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  • Title: The Tragedy of Locrine (Third Folio, 1664)

  • Copyright Digital Renaissance Editions. This text may be freely used for educational, non-profit purposes; for all other uses contact the Editor.
    Authors: Anonymous, William Shakespeare
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    The Tragedy of Locrine (Third Folio, 1664)

    The Tragedy of Locrine.
    Actus Tertius. Scena prima.

    Enter Ate as before. The dumb show. A Crocadile sit-
    ting on a rivers bank, and a little Snake stinging it.
    945Then let both of them fall into the water.
    Ate. Scelera in authorem cadunt.
    High on a bank by Nilus boystrous streams,
    Fearfully sat th'Egyptian Crocodile,
    Dreadfully grinding in her sharp long teeth,
    950The broken bowels of a silly fish,
    His back was arm'd against the dint of spear,
    With shields of brasse that shin'd like burnisht gold,
    And as he stretched forth his cruel paws,
    A subtil Adder creeping closely near,
    955Thrusting his forked sting into his claws,
    Privily shead his poison through his bones,
    Which made him swell that there his bowels burst,
    That did so much in his own greatnesse trust.
    So Humber having conquered Albanact,
    960Doth yield his glory unto Locrine's sword.
    Mark what ensues, and you may easily see,
    That all our life is but a Tragedy.Exit.

    Scena Secunda.

    Enter Locrine, Guendoline, Corineus, Assaracus,
    965Thrasimachus, Camber.

    Locrine. And is this true, is Albanactus slain?
    Hath cursed Humber with his stragling host,
    With that his army made of mungrel currs,
    Brought our redoubted brother to his end?
    970O that I had the Thracian Orpheus harp,
    For to awake out of the infernal shade
    Those ugly Devils of black Erebus,
    That might torment the damned traitor's soul:
    O that I had Amphion's instrument,
    975To quicken with his vital notes and tunes
    The flintie joynts of every stonie rock,
    By which the Scythians might be punished;
    For, by the lightning of almighty Jove,
    The Hunne shall die had he ten thousand lives:
    980And would to God he had ten thousand lives,
    That I might with the arm-strong Hercules
    Crop off so vile an Hydra's hissing heads.
    But say me, Cousin, for I long to hear
    How Albanact came by untimely death?
    985Thrasi. After the traiterous host of Scythians
    Entred the field with martial equipage,
    Young Albanact impatient of delay,
    Led forth his army 'gainst the stragling mates,
    Whose multitude did daunt our souldiers minds,
    990 Yet nothing could dismay the forward Prince;
    But with a courage most heroical,
    Like to a lion 'mongst a flock of lambs,
    Made havock of the faint-heart fugitives,
    Hewing a passage through them with his sword;
    995Yea we had almost given them the repulse,
    When suddenly from out the silent wood
    Hubba with twenty thousand souldiers,
    Cowardly came upon our weakned backs,
    And murthered all with fatal massacre;
    1000Amongst the which old Debon, martial Knight,
    With many wounds was brought unto the death:
    And Albanact opprest with multitude,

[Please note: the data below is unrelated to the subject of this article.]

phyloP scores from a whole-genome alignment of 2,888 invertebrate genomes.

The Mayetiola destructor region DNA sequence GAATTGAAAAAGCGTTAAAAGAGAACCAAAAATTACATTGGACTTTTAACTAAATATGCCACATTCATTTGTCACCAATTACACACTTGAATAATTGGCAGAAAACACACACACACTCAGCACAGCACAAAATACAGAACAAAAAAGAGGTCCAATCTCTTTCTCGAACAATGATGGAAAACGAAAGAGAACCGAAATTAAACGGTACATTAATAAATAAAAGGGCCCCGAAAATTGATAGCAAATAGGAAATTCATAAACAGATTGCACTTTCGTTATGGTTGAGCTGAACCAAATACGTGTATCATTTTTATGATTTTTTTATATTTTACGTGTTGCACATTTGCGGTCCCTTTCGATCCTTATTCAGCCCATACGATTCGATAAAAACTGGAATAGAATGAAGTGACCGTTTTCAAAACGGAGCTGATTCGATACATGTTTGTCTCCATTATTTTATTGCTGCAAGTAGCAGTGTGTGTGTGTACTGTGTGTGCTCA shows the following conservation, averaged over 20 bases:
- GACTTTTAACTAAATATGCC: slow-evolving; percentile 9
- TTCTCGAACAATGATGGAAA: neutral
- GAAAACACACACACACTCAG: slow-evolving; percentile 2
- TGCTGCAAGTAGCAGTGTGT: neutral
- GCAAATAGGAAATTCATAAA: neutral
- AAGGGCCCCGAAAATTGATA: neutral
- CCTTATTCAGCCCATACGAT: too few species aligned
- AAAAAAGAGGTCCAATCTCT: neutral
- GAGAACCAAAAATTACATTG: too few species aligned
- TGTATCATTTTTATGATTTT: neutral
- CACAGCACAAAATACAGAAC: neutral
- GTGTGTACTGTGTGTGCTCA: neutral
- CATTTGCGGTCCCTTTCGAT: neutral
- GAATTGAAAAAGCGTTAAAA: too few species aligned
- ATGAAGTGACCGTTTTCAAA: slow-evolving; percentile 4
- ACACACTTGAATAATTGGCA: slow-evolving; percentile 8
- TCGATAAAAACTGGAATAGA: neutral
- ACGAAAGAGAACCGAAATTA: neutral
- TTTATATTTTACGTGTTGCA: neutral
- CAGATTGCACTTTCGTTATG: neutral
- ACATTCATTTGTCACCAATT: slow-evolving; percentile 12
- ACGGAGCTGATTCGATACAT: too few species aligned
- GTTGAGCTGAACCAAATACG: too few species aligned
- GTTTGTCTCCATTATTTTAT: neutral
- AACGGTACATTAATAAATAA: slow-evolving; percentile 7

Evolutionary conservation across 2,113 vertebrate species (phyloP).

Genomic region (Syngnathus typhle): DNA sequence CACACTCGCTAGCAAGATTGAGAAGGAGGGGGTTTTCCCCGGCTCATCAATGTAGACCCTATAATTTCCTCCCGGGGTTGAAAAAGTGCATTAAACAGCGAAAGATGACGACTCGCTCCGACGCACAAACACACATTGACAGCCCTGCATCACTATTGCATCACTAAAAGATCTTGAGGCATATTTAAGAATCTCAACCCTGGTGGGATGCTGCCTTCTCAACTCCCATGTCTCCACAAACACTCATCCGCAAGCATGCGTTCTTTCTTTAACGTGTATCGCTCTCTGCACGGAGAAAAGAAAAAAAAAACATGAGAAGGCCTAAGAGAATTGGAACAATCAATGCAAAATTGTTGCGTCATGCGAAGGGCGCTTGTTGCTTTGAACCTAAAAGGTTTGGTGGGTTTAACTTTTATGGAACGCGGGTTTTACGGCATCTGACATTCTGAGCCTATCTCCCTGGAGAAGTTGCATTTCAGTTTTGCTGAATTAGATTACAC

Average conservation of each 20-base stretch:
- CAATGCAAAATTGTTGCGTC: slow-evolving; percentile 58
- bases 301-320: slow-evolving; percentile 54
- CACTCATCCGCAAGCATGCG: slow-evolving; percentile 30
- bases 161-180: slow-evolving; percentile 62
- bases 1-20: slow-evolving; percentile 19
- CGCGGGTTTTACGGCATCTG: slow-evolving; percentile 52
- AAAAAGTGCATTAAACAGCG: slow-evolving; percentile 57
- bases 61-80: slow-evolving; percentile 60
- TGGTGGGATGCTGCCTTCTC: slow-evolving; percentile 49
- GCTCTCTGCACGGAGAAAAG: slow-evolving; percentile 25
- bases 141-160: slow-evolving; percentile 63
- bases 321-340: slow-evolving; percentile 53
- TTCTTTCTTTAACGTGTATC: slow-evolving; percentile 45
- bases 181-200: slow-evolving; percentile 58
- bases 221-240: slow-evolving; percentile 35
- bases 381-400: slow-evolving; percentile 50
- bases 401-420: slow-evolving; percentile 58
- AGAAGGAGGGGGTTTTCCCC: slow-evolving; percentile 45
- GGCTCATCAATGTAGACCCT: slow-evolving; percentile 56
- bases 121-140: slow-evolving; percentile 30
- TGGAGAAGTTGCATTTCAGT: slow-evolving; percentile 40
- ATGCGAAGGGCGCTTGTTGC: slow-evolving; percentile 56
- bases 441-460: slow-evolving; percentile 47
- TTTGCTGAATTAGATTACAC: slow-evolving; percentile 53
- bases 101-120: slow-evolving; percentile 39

Whilst valiantly he feld his enemies,
    Yielded his life and honour to the dust,
    1005He being dead, the souldiers fled amain,
    And I alone escaped them by flight,
    To bring you tidings of these accidents.
    Locr. Not aged Priam King of stately Troy,
    Grand Emperour of barbarous Asia,
    1010When he beheld his noble minded sonnes
    Slain troiterously by all the Mirmidons,
    Lamented more then I for Albanact.
    Guen. Not Hecuba the Queen of Ilium,
    When she beheld the town of Pergamus,
    1015 Her pallace burnt, with all-devouring flames,
    Her fifty sonnes and daughters fresh of hue,
    Murthred by the wicked Pyrrhus bloudy sword,
    Shed such sad tears as I for Albanact.
    Cam. The grief of Niobe fair Athens Queen,
    1020For her seven sonnes magnanimous in field,
    For her seven daughters fairer then the fairest,
    Is not to be compar'd with my laments.
    Cor. In vain you sorrow for the slaughtred Prince,
    In vain you sorrow for his overthrow;
    1025He loves not most that doth lament the most,
    But he that seeks to venge the injury.
    Think you to quell the enemies warlike train,
    With childish sobs and womanish laments?
    Unsheath your swords, unsheath your conquering sword?
    1030And seek revenge, the comfort for this sore:
    In Cornwall where I hold my regiment,
    Even just ten thousand valiant men at armes
    Hath Corineius ready at command:
    All these and more, if need shall more require,
    1035Hath Corineius ready at command.
    Cam. And in the fields of martial Cambria,
    Close by the boystrous Iscan's silver streams,
    Where lightfoot Fairies skip from bank to bank,
    Full twenty thousand brave couragious Knights
    1040 Well exercis'd in feats of Chivalrie,
    In manly manner most invincible,
    Young Camber hath with gold and victual;
    All these and more, if need shall more require,
    I offer up to venge my brothers death.
    1045Loc. Thanks loving Uncle, and good Brother too,
    For this revenge; for this sweet word Revenge
    Must ease and cease my wrongfull injuries;
    And by the sword of bloudie Mars I swear,
    Ne'er shall sweet quiet enter this my front,
    1050'Till I be venged on his traiterous head
    That slew my noble brother Albanact.
    Sound drums and trumpets, muster up the camp,
    For we will straight march to Albania.Exeunt.

    Scena Tertia.

    1055Enter Humber, Estrild, Hubba, Trussier, & the souldiers.
    Hum. Thus are we come victorious Conquerors